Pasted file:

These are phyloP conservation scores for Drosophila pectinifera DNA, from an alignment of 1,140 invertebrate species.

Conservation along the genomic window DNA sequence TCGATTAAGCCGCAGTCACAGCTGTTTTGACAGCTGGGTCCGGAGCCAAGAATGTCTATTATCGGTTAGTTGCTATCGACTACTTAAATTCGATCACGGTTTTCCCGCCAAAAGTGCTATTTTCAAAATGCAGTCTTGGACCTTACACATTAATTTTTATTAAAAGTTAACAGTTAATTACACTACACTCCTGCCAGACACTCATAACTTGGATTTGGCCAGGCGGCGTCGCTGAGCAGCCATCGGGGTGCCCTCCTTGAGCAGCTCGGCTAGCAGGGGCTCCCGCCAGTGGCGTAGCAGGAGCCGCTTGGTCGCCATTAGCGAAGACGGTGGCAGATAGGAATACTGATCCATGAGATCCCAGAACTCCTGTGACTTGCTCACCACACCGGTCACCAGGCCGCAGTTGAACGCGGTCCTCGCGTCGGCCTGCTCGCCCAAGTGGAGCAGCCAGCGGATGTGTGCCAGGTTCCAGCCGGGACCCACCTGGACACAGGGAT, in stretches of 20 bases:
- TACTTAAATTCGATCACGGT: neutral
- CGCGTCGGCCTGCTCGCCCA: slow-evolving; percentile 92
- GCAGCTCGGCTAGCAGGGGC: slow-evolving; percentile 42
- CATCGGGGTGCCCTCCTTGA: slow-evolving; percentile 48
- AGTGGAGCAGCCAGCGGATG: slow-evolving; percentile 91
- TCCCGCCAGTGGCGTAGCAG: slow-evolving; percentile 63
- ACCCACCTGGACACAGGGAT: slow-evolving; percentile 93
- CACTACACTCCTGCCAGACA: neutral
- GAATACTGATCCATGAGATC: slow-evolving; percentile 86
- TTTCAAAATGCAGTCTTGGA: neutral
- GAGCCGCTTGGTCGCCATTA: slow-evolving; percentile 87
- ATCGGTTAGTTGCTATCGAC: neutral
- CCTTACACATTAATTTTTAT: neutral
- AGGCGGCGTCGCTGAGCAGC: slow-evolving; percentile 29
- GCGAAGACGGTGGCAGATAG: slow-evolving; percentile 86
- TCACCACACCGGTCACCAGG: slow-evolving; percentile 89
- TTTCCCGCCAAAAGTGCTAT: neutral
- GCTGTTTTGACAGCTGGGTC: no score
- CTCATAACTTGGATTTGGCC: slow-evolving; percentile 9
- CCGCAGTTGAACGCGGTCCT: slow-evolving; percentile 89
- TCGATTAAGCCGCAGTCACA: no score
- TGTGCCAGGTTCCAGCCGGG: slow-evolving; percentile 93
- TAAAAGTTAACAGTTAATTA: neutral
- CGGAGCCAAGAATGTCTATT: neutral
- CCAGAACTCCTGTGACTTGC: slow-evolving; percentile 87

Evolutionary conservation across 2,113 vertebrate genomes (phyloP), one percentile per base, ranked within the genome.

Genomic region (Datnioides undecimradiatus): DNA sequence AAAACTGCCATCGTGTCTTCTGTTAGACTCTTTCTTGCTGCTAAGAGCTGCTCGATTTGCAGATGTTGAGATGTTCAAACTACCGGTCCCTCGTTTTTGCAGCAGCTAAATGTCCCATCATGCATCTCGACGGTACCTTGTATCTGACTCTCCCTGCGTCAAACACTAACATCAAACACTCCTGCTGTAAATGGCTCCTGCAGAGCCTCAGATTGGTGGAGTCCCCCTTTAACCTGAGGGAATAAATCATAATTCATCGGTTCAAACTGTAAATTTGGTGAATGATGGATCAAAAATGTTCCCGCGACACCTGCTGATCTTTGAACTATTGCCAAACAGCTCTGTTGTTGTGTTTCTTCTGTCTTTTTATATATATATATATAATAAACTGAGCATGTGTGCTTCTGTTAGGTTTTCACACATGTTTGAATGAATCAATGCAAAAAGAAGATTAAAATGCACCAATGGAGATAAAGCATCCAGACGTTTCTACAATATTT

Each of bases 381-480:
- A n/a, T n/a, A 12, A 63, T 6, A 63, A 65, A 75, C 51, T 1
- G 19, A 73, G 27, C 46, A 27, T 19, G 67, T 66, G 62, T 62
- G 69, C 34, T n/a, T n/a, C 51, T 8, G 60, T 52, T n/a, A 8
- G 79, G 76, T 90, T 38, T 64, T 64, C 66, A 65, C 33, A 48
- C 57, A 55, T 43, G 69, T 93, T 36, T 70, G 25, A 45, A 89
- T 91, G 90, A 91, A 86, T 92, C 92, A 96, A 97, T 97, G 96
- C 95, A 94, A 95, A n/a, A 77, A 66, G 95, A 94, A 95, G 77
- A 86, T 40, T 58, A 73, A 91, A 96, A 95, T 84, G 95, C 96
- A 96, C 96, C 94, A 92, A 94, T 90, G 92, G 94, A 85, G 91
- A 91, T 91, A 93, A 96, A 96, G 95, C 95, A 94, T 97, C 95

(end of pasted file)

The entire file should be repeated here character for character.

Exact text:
These are phyloP conservation scores for Drosophila pectinifera DNA, from an alignment of 1,140 invertebrate species.

Conservation along the genomic window DNA sequence TCGATTAAGCCGCAGTCACAGCTGTTTTGACAGCTGGGTCCGGAGCCAAGAATGTCTATTATCGGTTAGTTGCTATCGACTACTTAAATTCGATCACGGTTTTCCCGCCAAAAGTGCTATTTTCAAAATGCAGTCTTGGACCTTACACATTAATTTTTATTAAAAGTTAACAGTTAATTACACTACACTCCTGCCAGACACTCATAACTTGGATTTGGCCAGGCGGCGTCGCTGAGCAGCCATCGGGGTGCCCTCCTTGAGCAGCTCGGCTAGCAGGGGCTCCCGCCAGTGGCGTAGCAGGAGCCGCTTGGTCGCCATTAGCGAAGACGGTGGCAGATAGGAATACTGATCCATGAGATCCCAGAACTCCTGTGACTTGCTCACCACACCGGTCACCAGGCCGCAGTTGAACGCGGTCCTCGCGTCGGCCTGCTCGCCCAAGTGGAGCAGCCAGCGGATGTGTGCCAGGTTCCAGCCGGGACCCACCTGGACACAGGGAT, in stretches of 20 bases:
- TACTTAAATTCGATCACGGT: neutral
- CGCGTCGGCCTGCTCGCCCA: slow-evolving; percentile 92
- GCAGCTCGGCTAGCAGGGGC: slow-evolving; percentile 42
- CATCGGGGTGCCCTCCTTGA: slow-evolving; percentile 48
- AGTGGAGCAGCCAGCGGATG: slow-evolving; percentile 91
- TCCCGCCAGTGGCGTAGCAG: slow-evolving; percentile 63
- ACCCACCTGGACACAGGGAT: slow-evolving; percentile 93
- CACTACACTCCTGCCAGACA: neutral
- GAATACTGATCCATGAGATC: slow-evolving; percentile 86
- TTTCAAAATGCAGTCTTGGA: neutral
- GAGCCGCTTGGTCGCCATTA: slow-evolving; percentile 87
- ATCGGTTAGTTGCTATCGAC: neutral
- CCTTACACATTAATTTTTAT: neutral
- AGGCGGCGTCGCTGAGCAGC: slow-evolving; percentile 29
- GCGAAGACGGTGGCAGATAG: slow-evolving; percentile 86
- TCACCACACCGGTCACCAGG: slow-evolving; percentile 89
- TTTCCCGCCAAAAGTGCTAT: neutral
- GCTGTTTTGACAGCTGGGTC: no score
- CTCATAACTTGGATTTGGCC: slow-evolving; percentile 9
- CCGCAGTTGAACGCGGTCCT: slow-evolving; percentile 89
- TCGATTAAGCCGCAGTCACA: no score
- TGTGCCAGGTTCCAGCCGGG: slow-evolving; percentile 93
- TAAAAGTTAACAGTTAATTA: neutral
- CGGAGCCAAGAATGTCTATT: neutral
- CCAGAACTCCTGTGACTTGC: slow-evolving; percentile 87

Evolutionary conservation across 2,113 vertebrate genomes (phyloP), one percentile per base, ranked within the genome.

Genomic region (Datnioides undecimradiatus): DNA sequence AAAACTGCCATCGTGTCTTCTGTTAGACTCTTTCTTGCTGCTAAGAGCTGCTCGATTTGCAGATGTTGAGATGTTCAAACTACCGGTCCCTCGTTTTTGCAGCAGCTAAATGTCCCATCATGCATCTCGACGGTACCTTGTATCTGACTCTCCCTGCGTCAAACACTAACATCAAACACTCCTGCTGTAAATGGCTCCTGCAGAGCCTCAGATTGGTGGAGTCCCCCTTTAACCTGAGGGAATAAATCATAATTCATCGGTTCAAACTGTAAATTTGGTGAATGATGGATCAAAAATGTTCCCGCGACACCTGCTGATCTTTGAACTATTGCCAAACAGCTCTGTTGTTGTGTTTCTTCTGTCTTTTTATATATATATATATAATAAACTGAGCATGTGTGCTTCTGTTAGGTTTTCACACATGTTTGAATGAATCAATGCAAAAAGAAGATTAAAATGCACCAATGGAGATAAAGCATCCAGACGTTTCTACAATATTT

Each of bases 381-480:
- A n/a, T n/a, A 12, A 63, T 6, A 63, A 65, A 75, C 51, T 1
- G 19, A 73, G 27, C 46, A 27, T 19, G 67, T 66, G 62, T 62
- G 69, C 34, T n/a, T n/a, C 51, T 8, G 60, T 52, T n/a, A 8
- G 79, G 76, T 90, T 38, T 64, T 64, C 66, A 65, C 33, A 48
- C 57, A 55, T 43, G 69, T 93, T 36, T 70, G 25, A 45, A 89
- T 91, G 90, A 91, A 86, T 92, C 92, A 96, A 97, T 97, G 96
- C 95, A 94, A 95, A n/a, A 77, A 66, G 95, A 94, A 95, G 77
- A 86, T 40, T 58, A 73, A 91, A 96, A 95, T 84, G 95, C 96
- A 96, C 96, C 94, A 92, A 94, T 90, G 92, G 94, A 85, G 91
- A 91, T 91, A 93, A 96, A 96, G 95, C 95, A 94, T 97, C 95